Apple says its investigation indicated certain celebrity online photo accounts were hacked in a targeted attack, and it hasn't found a breach in its iCloud or "Find my iPhone" systems. The incident comes just a week before Apple is set to unveil its latest iPhone that could push the company deeper into health and finance.
One week before Apple Inc. AAPL +0.78% Apple Inc. U.S.: Nasdaq $103.30 +0.80 +0.78% Sept. 2, 2014 4:00 pm Volume (Delayed 15m) : 52.78M AFTER HOURS$103.26 -0.04 -0.04% Sept. 2, 2014 7:59 pm Volume (Delayed 15m) : 787,391 P/E Ratio 16.58 Market Cap $613.76 Billion Dividend Yield 1.82% Rev. per Employee $2,214,380 110.00107.50105.00102.50 09/03/14 Nokia Plans to Unfurl New Mobi... 09/02/14 KKR to Buy Stake in Smart-Home... 09/02/14 Apple Denies iCloud Breach More quote details and news » AAPL Your Value Your Change Short position plans to show off its new iPhone, the company is battling to preserve its reputation for protecting users, following the leak of nude photos of celebrities from its online services.
Apple on Tuesday denied that its online systems had been breached, deepening the mystery of how the private photos leaked onto the Internet. Apple said certain celebrity accounts were compromised by "a very targeted attack on user names, passwords and security questions."
On Sept. 9, Apple is expected to unveil the latest version of the iPhone, with new features that would increase the amount of private, valuable information stored with the company.
Apple has said the new iPhone's software will feature a way to collect and share health-related data. Another new feature is expected to allow users to pay for real-world items with their iPhone using credit cards stored on iTunes.
Apple moved Tuesday to address reports that surfaced over the weekend that the leaks of the photos could stem from a bug in its iCloud storage service that allowed potential hackers to try an unlimited number of passwords until they stumbled upon the correct one.
Apple said there is a limit on the number of incorrect passwords an iCloud user can enter before its system locks the account. The company declined to specify the exact number of incorrect attempts that would trigger an account lockdown.
"None of the cases we have investigated has resulted from any breach in any of Apple's systems including iCloud," Apple said in its statement.
"We are continuing to work with law enforcement to help identify the criminals involved."
The FBI said it is "aware of the allegations concerning computer intrusions and the unlawful release of material involving high profile individuals, and is addressing the matter." The agency declined to elaborate.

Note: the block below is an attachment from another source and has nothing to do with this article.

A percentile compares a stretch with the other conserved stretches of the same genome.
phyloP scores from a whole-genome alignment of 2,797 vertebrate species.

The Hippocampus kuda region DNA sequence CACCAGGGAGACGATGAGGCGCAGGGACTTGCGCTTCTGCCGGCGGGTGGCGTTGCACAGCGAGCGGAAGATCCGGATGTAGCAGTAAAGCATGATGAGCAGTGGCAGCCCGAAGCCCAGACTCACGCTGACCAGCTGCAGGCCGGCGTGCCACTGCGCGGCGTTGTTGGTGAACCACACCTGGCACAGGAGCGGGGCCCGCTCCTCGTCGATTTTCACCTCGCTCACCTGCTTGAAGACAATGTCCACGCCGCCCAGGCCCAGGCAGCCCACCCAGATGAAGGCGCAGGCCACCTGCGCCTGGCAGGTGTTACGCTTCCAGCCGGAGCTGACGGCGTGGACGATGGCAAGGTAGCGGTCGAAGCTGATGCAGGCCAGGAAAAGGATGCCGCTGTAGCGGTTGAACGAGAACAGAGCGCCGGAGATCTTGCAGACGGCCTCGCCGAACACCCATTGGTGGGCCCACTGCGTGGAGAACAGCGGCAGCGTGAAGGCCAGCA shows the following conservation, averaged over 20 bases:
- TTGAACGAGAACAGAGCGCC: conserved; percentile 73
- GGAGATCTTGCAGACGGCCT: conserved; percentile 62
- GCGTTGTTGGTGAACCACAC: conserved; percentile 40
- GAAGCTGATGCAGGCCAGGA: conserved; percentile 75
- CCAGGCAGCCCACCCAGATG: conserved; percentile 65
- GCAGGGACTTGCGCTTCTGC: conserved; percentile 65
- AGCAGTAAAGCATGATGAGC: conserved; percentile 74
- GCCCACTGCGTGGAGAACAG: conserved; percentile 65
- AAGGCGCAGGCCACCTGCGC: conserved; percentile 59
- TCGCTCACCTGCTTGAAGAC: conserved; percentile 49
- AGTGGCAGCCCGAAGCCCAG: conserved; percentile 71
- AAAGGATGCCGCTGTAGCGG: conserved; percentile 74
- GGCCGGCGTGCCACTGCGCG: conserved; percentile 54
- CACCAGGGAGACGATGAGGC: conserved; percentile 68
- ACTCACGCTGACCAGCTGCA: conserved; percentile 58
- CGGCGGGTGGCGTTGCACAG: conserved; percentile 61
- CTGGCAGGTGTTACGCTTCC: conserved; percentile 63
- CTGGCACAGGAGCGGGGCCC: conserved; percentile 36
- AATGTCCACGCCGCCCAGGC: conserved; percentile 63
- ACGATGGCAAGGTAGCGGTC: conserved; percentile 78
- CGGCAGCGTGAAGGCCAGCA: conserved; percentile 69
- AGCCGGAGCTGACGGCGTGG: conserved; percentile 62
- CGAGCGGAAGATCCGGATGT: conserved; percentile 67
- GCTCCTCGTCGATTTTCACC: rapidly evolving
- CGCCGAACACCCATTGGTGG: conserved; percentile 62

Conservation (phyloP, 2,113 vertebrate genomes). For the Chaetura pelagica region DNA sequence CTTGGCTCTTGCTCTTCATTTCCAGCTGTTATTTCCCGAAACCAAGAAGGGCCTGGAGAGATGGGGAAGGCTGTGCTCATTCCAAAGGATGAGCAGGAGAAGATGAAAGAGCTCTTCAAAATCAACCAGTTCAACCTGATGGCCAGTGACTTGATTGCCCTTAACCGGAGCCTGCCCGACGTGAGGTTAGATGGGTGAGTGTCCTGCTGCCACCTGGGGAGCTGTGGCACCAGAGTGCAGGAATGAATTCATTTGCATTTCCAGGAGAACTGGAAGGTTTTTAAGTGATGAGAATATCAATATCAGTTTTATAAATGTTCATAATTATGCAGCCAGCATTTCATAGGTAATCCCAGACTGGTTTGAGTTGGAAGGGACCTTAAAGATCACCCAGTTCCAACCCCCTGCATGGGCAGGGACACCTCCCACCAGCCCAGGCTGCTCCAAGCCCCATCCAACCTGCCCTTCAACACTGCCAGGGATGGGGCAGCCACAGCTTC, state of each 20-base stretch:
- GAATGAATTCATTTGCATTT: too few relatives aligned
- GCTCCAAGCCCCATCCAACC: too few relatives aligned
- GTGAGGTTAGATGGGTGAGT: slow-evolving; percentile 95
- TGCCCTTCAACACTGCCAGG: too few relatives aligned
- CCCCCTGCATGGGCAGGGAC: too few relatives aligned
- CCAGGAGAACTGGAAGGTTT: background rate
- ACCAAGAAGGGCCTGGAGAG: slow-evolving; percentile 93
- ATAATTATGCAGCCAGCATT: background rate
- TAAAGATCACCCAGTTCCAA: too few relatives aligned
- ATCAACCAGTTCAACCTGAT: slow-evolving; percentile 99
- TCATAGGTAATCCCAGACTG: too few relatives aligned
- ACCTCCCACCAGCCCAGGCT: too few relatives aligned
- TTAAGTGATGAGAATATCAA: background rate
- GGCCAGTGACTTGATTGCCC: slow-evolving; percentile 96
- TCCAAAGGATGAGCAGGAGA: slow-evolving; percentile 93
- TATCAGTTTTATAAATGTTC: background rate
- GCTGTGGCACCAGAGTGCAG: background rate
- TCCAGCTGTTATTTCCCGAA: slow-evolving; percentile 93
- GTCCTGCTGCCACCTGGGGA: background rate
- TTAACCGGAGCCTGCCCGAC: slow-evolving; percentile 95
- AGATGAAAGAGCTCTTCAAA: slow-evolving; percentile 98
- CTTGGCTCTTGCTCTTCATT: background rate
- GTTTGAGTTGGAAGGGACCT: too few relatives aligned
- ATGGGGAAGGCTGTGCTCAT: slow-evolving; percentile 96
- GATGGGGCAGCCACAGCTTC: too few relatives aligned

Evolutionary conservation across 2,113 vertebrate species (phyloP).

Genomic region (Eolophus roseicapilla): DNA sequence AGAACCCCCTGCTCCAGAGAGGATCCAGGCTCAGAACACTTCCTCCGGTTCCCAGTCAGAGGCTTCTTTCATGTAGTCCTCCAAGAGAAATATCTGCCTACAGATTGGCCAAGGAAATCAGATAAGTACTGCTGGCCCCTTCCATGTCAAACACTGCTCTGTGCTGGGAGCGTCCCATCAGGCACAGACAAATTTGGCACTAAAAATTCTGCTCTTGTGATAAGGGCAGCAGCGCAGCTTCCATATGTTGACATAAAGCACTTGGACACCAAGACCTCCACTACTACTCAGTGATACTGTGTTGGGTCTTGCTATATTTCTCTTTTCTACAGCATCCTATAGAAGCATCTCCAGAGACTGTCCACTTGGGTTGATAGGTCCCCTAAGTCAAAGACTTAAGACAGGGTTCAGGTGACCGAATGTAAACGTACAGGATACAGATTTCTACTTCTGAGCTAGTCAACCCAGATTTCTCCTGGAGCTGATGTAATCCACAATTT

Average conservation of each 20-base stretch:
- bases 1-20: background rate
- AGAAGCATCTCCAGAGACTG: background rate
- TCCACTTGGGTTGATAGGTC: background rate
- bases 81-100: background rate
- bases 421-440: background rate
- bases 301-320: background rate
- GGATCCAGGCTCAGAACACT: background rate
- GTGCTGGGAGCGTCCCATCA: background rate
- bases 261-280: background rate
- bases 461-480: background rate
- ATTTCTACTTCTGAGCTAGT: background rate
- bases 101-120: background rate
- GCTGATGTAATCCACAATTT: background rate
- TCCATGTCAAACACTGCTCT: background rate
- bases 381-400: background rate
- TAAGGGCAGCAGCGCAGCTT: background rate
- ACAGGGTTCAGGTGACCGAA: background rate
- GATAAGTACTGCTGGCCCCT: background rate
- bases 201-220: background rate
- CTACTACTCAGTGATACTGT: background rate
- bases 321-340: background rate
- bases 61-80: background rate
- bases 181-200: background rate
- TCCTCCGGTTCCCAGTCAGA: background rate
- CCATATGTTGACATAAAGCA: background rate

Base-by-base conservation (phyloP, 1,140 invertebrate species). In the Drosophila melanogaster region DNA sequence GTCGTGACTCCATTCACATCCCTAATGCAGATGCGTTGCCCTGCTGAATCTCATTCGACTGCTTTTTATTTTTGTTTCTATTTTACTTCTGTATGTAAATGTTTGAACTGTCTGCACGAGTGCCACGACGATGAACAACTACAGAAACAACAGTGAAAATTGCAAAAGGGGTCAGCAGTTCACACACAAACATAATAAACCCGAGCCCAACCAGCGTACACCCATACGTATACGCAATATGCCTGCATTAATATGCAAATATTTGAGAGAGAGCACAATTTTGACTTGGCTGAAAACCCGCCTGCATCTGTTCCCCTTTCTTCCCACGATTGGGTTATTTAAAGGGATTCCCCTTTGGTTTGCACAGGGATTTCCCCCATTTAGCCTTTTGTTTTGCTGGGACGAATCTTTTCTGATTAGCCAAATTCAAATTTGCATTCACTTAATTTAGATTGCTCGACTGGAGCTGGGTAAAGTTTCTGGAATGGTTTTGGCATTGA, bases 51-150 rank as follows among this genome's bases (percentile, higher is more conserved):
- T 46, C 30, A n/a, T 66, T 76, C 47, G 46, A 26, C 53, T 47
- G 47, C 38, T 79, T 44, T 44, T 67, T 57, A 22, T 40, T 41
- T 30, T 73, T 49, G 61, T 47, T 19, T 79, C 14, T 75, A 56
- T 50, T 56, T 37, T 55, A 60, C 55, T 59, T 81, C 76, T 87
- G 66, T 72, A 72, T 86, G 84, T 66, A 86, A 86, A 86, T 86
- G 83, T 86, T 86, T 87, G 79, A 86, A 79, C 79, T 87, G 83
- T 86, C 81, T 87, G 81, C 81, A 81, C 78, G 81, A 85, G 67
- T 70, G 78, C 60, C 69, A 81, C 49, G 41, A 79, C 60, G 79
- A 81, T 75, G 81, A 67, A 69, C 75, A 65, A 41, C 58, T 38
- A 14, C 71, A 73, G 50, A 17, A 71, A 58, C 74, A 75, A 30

In the past, Apple has portrayed itself as the more secure alternative to its competitors, famously lampooning the security measures in Microsoft Corp.'s Windows operating system in a television commercial.
Investors shrugged off the news, sending Apple shares 0.8% higher at $103.30.
The hack has exposed Apple to the type of negative publicity that it usually manages to avoid. The company is known to court celebrities, fulfilling special requests and offering dedicated technical support for VIPs.
Actress Kirsten Dunst, who has been identified as a subject of some of the leaked nude photos, took to Twitter TWTR +2.55% Twitter Inc. with a sarcastic post: "Thank you iCloud." She completed her tweet with emojis of a slice of pizza and something often taken on the Internet as a pile of excrement.
Other celebrities identified as possible victims of the hack included actress Jennifer Lawrence and model Kate Upton.
A spokesperson for Ms. Lawrence called the hack a "flagrant violation of privacy" and that the authorities have been contacted and they will prosecute anyone who posts the stolen photos. Ms. Upton's attorney Lawrence Shire said they intend to "pursue anyone disseminating or duplicating these illegally obtained images to the fullest extent possible."
Apple had more than 320 million accounts for its iCloud service as July 2013. The online system stores photos, music, emails and other data from Apple devices. It also supports other services such as Apple's Find My iPhone feature that allows people to locate phones that are misplaced or stolen.
Apple suggested that users make sure they have a strong password and they enable two-step verification—a security feature that requires users to first type a password and then perform a second step, such as typing in a code received by text message.
Apple said there has been and continues to be a limit on the number of incorrect password attempts a user can try in iCloud before its system locks down the account. Getty Images
Even though the cause of the picture-hack remains unclear, there are enough details to indicate the iPhone-maker could have prevented the intrusion with increased security measures, said Ashkan Soltani, an independent security researcher who has worked with The Wall Street Journal in the past.
The hackers likely still had to guess the passwords, or answers to security questions, of the celebrities whose accounts they breached. Mr. Soltani said Apple appears to have allowed hackers enough chances to guess the right answer.
He compared the shortcoming to an apartment building with a doorman. Even if a burglar steals a resident's key ring, a doorman would likely become suspicious if an unknown person tried all 10 of a person's keys before gaining entry. In this case, he said, "One of the doors didn't have a doorman."
Write to Daisuke Wakabayashi at Daisuke.Wakabayashi@wsj.com and Danny Yadron at firstname.lastname@example.org